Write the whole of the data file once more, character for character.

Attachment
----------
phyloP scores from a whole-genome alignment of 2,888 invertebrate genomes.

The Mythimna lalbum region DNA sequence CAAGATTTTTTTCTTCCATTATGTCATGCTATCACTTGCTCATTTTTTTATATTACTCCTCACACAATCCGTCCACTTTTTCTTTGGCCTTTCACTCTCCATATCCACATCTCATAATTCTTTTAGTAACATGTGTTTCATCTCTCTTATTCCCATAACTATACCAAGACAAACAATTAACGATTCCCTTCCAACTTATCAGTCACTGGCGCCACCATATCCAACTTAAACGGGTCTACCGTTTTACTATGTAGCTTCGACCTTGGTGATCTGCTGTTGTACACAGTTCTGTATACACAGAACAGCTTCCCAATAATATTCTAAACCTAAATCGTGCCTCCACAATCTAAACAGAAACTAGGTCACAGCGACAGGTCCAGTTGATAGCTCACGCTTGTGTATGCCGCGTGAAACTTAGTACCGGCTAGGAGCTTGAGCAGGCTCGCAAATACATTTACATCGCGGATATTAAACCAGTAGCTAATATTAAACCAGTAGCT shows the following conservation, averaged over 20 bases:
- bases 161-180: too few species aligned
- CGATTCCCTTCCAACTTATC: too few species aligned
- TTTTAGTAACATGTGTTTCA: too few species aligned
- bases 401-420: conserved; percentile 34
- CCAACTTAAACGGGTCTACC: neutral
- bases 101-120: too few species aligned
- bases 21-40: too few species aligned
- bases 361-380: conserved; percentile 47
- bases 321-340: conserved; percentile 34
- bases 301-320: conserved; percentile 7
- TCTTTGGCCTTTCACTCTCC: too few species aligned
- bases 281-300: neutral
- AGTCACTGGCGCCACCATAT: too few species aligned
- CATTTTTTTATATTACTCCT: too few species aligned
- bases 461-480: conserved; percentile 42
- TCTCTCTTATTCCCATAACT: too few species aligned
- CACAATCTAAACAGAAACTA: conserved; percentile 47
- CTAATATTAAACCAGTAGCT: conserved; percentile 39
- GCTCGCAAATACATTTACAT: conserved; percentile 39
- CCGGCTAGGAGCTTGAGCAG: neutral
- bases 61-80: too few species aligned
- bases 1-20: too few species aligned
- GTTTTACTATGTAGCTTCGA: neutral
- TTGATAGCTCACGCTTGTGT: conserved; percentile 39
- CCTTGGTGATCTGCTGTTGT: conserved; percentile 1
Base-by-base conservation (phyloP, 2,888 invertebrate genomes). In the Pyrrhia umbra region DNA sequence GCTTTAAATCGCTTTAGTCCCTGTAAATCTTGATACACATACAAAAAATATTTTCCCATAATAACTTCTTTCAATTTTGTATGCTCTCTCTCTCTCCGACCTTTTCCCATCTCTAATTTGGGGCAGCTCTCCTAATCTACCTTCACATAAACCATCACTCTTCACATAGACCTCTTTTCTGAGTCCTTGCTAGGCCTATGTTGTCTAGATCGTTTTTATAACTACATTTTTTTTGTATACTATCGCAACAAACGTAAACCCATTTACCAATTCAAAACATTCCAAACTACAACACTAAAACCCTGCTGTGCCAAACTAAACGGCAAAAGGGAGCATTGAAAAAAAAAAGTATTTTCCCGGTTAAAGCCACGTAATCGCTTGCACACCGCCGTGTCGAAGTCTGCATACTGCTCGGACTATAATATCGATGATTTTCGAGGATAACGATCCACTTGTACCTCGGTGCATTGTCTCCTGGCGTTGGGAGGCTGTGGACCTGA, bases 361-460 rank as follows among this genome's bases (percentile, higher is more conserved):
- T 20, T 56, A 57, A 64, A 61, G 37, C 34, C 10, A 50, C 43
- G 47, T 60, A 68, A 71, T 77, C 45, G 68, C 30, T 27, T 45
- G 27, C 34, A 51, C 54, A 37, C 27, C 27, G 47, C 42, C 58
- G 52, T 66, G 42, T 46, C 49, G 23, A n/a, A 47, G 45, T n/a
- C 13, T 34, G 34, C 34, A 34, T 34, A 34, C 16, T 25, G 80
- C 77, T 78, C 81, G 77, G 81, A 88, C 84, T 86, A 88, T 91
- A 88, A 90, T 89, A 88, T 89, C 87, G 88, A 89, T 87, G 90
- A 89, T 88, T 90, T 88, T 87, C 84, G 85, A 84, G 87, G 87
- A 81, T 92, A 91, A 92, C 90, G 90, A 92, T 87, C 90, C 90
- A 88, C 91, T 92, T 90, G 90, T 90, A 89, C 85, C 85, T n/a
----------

phyloP scores from a whole-genome alignment of 2,888 invertebrate genomes.

The Mythimna lalbum region DNA sequence CAAGATTTTTTTCTTCCATTATGTCATGCTATCACTTGCTCATTTTTTTATATTACTCCTCACACAATCCGTCCACTTTTTCTTTGGCCTTTCACTCTCCATATCCACATCTCATAATTCTTTTAGTAACATGTGTTTCATCTCTCTTATTCCCATAACTATACCAAGACAAACAATTAACGATTCCCTTCCAACTTATCAGTCACTGGCGCCACCATATCCAACTTAAACGGGTCTACCGTTTTACTATGTAGCTTCGACCTTGGTGATCTGCTGTTGTACACAGTTCTGTATACACAGAACAGCTTCCCAATAATATTCTAAACCTAAATCGTGCCTCCACAATCTAAACAGAAACTAGGTCACAGCGACAGGTCCAGTTGATAGCTCACGCTTGTGTATGCCGCGTGAAACTTAGTACCGGCTAGGAGCTTGAGCAGGCTCGCAAATACATTTACATCGCGGATATTAAACCAGTAGCTAATATTAAACCAGTAGCT shows the following conservation, averaged over 20 bases:
- bases 161-180: too few species aligned
- CGATTCCCTTCCAACTTATC: too few species aligned
- TTTTAGTAACATGTGTTTCA: too few species aligned
- bases 401-420: conserved; percentile 34
- CCAACTTAAACGGGTCTACC: neutral
- bases 101-120: too few species aligned
- bases 21-40: too few species aligned
- bases 361-380: conserved; percentile 47
- bases 321-340: conserved; percentile 34
- bases 301-320: conserved; percentile 7
- TCTTTGGCCTTTCACTCTCC: too few species aligned
- bases 281-300: neutral
- AGTCACTGGCGCCACCATAT: too few species aligned
- CATTTTTTTATATTACTCCT: too few species aligned
- bases 461-480: conserved; percentile 42
- TCTCTCTTATTCCCATAACT: too few species aligned
- CACAATCTAAACAGAAACTA: conserved; percentile 47
- CTAATATTAAACCAGTAGCT: conserved; percentile 39
- GCTCGCAAATACATTTACAT: conserved; percentile 39
- CCGGCTAGGAGCTTGAGCAG: neutral
- bases 61-80: too few species aligned
- bases 1-20: too few species aligned
- GTTTTACTATGTAGCTTCGA: neutral
- TTGATAGCTCACGCTTGTGT: conserved; percentile 39
- CCTTGGTGATCTGCTGTTGT: conserved; percentile 1
Base-by-base conservation (phyloP, 2,888 invertebrate genomes). In the Pyrrhia umbra region DNA sequence GCTTTAAATCGCTTTAGTCCCTGTAAATCTTGATACACATACAAAAAATATTTTCCCATAATAACTTCTTTCAATTTTGTATGCTCTCTCTCTCTCCGACCTTTTCCCATCTCTAATTTGGGGCAGCTCTCCTAATCTACCTTCACATAAACCATCACTCTTCACATAGACCTCTTTTCTGAGTCCTTGCTAGGCCTATGTTGTCTAGATCGTTTTTATAACTACATTTTTTTTGTATACTATCGCAACAAACGTAAACCCATTTACCAATTCAAAACATTCCAAACTACAACACTAAAACCCTGCTGTGCCAAACTAAACGGCAAAAGGGAGCATTGAAAAAAAAAAGTATTTTCCCGGTTAAAGCCACGTAATCGCTTGCACACCGCCGTGTCGAAGTCTGCATACTGCTCGGACTATAATATCGATGATTTTCGAGGATAACGATCCACTTGTACCTCGGTGCATTGTCTCCTGGCGTTGGGAGGCTGTGGACCTGA, bases 361-460 rank as follows among this genome's bases (percentile, higher is more conserved):
- T 20, T 56, A 57, A 64, A 61, G 37, C 34, C 10, A 50, C 43
- G 47, T 60, A 68, A 71, T 77, C 45, G 68, C 30, T 27, T 45
- G 27, C 34, A 51, C 54, A 37, C 27, C 27, G 47, C 42, C 58
- G 52, T 66, G 42, T 46, C 49, G 23, A n/a, A 47, G 45, T n/a
- C 13, T 34, G 34, C 34, A 34, T 34, A 34, C 16, T 25, G 80
- C 77, T 78, C 81, G 77, G 81, A 88, C 84, T 86, A 88, T 91
- A 88, A 90, T 89, A 88, T 89, C 87, G 88, A 89, T 87, G 90
- A 89, T 88, T 90, T 88, T 87, C 84, G 85, A 84, G 87, G 87
- A 81, T 92, A 91, A 92, C 90, G 90, A 92, T 87, C 90, C 90
- A 88, C 91, T 92, T 90, G 90, T 90, A 89, C 85, C 85, T n/a